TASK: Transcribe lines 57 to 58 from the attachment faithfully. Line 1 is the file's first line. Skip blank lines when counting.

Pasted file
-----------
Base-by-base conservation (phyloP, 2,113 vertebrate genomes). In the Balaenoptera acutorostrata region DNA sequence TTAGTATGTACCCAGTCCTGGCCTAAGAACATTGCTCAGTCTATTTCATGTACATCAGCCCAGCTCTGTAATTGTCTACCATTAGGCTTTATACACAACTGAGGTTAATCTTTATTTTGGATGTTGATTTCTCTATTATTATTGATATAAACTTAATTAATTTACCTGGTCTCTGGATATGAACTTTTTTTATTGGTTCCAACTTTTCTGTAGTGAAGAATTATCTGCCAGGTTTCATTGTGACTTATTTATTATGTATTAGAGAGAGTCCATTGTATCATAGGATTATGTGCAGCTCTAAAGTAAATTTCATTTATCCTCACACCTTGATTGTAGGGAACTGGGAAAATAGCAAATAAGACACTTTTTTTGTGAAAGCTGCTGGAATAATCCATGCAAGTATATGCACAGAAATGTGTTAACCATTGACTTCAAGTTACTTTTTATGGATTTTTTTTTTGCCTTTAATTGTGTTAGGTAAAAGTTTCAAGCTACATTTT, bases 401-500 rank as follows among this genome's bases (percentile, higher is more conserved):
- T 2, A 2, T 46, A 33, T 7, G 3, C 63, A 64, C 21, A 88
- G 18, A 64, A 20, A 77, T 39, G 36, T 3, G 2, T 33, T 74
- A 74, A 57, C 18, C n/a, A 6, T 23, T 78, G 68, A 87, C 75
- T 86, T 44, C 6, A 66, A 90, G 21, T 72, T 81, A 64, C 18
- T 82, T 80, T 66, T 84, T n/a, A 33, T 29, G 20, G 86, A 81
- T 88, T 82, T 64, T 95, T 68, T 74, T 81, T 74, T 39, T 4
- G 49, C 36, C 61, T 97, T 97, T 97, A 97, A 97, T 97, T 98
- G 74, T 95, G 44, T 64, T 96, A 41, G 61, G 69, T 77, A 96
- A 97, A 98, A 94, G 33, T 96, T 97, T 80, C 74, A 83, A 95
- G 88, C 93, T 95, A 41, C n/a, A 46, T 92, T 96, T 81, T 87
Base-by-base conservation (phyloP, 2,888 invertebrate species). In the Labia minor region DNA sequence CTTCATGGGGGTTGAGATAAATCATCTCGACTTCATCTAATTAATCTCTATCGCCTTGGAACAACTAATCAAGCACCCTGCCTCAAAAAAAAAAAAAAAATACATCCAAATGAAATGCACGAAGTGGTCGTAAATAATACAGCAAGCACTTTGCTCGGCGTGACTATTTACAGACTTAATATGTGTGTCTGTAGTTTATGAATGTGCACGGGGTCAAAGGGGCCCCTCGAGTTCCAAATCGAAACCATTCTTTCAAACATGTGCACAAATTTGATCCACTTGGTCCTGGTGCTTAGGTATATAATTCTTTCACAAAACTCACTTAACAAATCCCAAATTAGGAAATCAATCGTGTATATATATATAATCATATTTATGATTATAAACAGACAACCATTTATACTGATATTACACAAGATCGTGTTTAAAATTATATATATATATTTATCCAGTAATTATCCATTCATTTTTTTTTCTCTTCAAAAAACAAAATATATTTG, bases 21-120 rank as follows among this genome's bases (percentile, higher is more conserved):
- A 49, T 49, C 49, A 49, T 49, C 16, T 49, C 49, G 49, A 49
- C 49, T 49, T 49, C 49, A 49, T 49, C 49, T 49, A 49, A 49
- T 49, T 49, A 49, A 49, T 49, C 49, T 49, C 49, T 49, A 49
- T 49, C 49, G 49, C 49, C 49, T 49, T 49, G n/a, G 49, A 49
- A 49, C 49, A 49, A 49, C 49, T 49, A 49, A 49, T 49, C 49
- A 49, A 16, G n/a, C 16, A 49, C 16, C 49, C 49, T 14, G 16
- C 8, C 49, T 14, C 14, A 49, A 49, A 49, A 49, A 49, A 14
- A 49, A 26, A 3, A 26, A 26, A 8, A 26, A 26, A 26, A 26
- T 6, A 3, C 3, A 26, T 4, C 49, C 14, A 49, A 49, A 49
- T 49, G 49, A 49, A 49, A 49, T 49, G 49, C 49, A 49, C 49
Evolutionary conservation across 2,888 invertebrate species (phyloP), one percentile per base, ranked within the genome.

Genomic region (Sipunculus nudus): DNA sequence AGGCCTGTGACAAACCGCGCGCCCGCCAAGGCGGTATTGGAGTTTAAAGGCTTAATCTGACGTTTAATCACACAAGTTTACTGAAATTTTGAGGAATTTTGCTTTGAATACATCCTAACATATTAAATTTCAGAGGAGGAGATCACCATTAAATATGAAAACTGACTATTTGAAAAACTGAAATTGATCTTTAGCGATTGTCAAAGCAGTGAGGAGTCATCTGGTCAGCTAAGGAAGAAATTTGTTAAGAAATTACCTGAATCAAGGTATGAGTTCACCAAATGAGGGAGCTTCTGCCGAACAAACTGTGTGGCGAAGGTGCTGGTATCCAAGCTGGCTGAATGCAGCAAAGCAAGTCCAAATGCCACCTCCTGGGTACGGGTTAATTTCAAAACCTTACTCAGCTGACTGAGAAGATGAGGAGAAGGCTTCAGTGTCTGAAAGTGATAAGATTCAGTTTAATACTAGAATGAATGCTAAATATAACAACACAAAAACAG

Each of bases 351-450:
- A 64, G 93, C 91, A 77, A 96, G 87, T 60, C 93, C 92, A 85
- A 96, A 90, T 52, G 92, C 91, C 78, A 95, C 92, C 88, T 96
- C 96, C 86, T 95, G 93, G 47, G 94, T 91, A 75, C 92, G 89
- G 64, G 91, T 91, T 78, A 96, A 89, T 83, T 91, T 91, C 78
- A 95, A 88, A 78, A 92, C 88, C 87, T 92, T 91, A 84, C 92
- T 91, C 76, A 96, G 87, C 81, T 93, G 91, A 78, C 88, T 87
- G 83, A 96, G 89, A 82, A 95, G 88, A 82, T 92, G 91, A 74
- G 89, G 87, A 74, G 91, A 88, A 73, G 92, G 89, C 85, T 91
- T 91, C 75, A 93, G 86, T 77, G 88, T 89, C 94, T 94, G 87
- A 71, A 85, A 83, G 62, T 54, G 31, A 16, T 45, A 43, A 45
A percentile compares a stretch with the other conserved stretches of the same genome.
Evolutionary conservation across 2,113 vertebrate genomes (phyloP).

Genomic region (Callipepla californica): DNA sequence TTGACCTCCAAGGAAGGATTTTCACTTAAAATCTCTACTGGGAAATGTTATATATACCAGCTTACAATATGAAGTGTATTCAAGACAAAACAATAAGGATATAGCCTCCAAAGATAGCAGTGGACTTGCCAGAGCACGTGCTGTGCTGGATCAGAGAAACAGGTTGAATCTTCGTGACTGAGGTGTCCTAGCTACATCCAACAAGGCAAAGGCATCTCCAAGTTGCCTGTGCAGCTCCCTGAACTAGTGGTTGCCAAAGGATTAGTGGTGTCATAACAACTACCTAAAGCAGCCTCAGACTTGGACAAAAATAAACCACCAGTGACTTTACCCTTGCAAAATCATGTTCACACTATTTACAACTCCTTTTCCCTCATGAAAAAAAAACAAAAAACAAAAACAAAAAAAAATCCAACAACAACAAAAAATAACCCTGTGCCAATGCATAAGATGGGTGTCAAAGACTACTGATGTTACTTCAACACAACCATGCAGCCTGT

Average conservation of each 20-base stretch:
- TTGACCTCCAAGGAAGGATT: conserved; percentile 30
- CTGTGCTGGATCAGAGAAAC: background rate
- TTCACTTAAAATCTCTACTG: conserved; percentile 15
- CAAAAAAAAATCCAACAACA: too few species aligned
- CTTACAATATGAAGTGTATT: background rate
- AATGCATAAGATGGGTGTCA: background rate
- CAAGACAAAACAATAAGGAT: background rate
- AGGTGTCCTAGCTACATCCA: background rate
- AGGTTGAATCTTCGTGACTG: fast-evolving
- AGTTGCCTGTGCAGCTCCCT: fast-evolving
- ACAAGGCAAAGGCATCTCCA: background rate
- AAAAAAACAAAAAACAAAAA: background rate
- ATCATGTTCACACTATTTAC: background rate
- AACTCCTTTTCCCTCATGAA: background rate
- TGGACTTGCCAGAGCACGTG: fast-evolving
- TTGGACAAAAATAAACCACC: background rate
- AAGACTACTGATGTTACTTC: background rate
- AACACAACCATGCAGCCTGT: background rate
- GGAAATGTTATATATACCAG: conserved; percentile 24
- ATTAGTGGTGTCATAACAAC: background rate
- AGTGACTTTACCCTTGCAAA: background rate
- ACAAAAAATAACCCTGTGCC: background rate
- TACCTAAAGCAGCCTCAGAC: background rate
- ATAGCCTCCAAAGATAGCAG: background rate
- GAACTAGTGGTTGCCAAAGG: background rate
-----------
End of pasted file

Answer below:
- AACACAACCATGCAGCCTGT: background rate
- GGAAATGTTATATATACCAG: conserved; percentile 24